STRANGE BUT TRUE- Oh, mummy: What you can learn under the wrappings


DRAWING BY DEBORAH DERR McCLINTOCK

Q. What does paleopathologist Frank Ruhli do that doubtless you don't, unless you're fascinated with dead people or their remains? –T. Garrett

A. In spite of his training as a pathologist, he followed his childhood infatuation with Egyptian culture to write his M.D. thesis on mummies, says Amy Barth in Discover magazine. Invited to Cairo to analyze CT scans of King Tut, he says he could hardly sleep at night anticipating possibly finding out if the king had been murdered and thus helping rewrite history. 

Ruhli currently directs the Swiss Mummy Project at the University of Zurich, using his skills in advanced imaging to perform autopsies on the long-dead and to help investigate the death of famous mummies from Egyptian pharaohs to Otzi the Iceman. 

By examining these ancient skeletons, he tries to gain clues about how certain modern diseases evolved. "Being alone in a room with a naked, unwrapped mummy is a touching experience," he says, even if he's just working on a disembodied head. But he doesn't like the mummies to be pictured in magazines since there's no way someone who died 3,000 years ago can give informed consent. "I treat the mummy like a patient, as if some sort of human spirit remains," Ruhli explains.

Q. Could the Red Sea have parted its waters as described in the Bible, allowing the Israelites to pass across the previously flooded area? –G. Bush

A. For a fascinating natural explanation of the Biblical event, geophysicists Doran Nof and Nathan Paldor argue that a storm of even moderate strength, with winds of at least 40mph, could move the waters of the Red Sea separating Egypt and the Sinai in such a way that the sea level would drop by as much as eight feet, says Randy Cerveny in Weather's Greatest Mysteries Solved! Such a large drop is possible because the Gulf of Suez is a long, narrow, and relatively shallow body of water.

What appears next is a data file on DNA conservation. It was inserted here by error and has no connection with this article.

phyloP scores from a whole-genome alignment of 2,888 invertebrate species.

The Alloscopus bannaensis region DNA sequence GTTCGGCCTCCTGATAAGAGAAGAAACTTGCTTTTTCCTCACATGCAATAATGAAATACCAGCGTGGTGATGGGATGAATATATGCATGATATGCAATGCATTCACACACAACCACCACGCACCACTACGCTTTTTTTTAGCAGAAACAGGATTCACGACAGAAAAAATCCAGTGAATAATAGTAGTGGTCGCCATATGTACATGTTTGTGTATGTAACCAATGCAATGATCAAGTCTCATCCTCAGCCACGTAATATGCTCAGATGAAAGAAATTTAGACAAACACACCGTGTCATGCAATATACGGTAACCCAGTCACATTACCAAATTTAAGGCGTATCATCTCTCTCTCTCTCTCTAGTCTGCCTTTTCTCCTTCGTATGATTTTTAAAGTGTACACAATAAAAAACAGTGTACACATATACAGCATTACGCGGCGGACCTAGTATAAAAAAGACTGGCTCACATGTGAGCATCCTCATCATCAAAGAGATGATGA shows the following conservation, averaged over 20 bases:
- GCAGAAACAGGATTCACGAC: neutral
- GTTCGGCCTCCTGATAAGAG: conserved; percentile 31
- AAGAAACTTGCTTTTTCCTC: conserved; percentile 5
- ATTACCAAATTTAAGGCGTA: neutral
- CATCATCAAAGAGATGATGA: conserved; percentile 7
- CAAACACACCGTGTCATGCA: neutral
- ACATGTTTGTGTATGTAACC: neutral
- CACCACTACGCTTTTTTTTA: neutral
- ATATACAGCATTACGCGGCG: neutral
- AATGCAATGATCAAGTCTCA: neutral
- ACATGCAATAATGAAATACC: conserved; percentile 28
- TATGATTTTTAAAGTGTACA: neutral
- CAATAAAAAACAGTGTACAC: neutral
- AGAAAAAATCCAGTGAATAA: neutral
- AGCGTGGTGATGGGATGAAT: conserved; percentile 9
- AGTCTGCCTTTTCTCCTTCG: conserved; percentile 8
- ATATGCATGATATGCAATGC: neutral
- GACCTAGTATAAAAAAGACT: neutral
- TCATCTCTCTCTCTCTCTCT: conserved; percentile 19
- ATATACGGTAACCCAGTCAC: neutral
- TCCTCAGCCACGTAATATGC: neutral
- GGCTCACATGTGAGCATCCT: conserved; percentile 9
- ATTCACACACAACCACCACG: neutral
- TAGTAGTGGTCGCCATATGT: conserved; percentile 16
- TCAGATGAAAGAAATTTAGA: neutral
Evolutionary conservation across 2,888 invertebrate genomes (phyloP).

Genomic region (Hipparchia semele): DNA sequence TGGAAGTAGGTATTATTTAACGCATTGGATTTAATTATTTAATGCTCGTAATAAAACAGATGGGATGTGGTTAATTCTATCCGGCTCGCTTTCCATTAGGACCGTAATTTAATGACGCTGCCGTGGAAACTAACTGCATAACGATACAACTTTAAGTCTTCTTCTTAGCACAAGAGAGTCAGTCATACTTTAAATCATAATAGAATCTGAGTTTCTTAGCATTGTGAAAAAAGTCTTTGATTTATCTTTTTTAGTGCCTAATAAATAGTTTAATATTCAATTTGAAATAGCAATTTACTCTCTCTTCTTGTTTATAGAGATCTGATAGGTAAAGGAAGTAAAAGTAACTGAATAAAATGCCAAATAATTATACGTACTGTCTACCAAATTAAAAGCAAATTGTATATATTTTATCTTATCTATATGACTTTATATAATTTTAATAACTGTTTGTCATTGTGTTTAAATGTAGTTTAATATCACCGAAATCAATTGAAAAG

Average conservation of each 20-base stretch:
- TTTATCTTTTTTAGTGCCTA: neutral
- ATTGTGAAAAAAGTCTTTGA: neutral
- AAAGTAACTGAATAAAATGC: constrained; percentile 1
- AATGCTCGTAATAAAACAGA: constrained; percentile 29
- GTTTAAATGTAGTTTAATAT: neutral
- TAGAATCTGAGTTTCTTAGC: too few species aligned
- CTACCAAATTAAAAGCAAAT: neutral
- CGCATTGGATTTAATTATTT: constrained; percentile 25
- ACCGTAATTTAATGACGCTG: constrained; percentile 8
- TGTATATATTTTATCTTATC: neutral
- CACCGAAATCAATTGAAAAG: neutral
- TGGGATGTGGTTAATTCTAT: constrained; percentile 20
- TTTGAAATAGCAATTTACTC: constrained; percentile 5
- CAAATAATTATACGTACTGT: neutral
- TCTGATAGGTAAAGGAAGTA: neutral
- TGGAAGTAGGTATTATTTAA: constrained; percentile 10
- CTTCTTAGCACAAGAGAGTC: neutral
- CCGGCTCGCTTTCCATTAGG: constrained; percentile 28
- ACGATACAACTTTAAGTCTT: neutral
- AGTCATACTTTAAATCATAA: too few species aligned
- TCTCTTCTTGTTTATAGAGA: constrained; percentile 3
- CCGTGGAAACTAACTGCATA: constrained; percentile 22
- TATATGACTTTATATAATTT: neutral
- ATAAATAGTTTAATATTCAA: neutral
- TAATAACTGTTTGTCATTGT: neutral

Now add to this "wind setdown" theory the possibility of a rare tidal situation. According to the Defense Mapping Agency of the U.S., normal tides in the Gulf of Suez average about 40 centimeters (16 inches), but with strong winds can go to eight or nine feet in the Bay of Suez. 

"Aha!" exclaims Cerveny: "That would suggest a combination of both wind and tides might produce major sea level changes for parts of the region."

Nof and Paldor give probabilities for a 10-14 hour sustained wind of 40mph as once every 1,000-3,000 years, and for sea-level-reducing tides of 10-18 feet as once every 75 years. 

"Consequently," argues Cerveny, "the combined probability of an extreme tide and sustained wind event is once every 150,000 years, making such a combination of sufficient rarity, I believe, to almost warrant the term 'miraculous.'"

Q. How did medical science discover that Viagra might serve as a connubial wonder drug? –R. Dole

A. Nothing complicated. Reportedly when the drug was being tested as a heart medicine, researchers noted a curious thing: At the end of the trial, all the female subjects had returned the leftover pills but the males hadn't, says Len Fisher in How to Dunk a Doughnut: The Science of Everyday Life. When the men were questioned about this, Viagra's wonder drug status was born.

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Send Strange questions to brothers Bill and Rich at strangetrue@cs.com.

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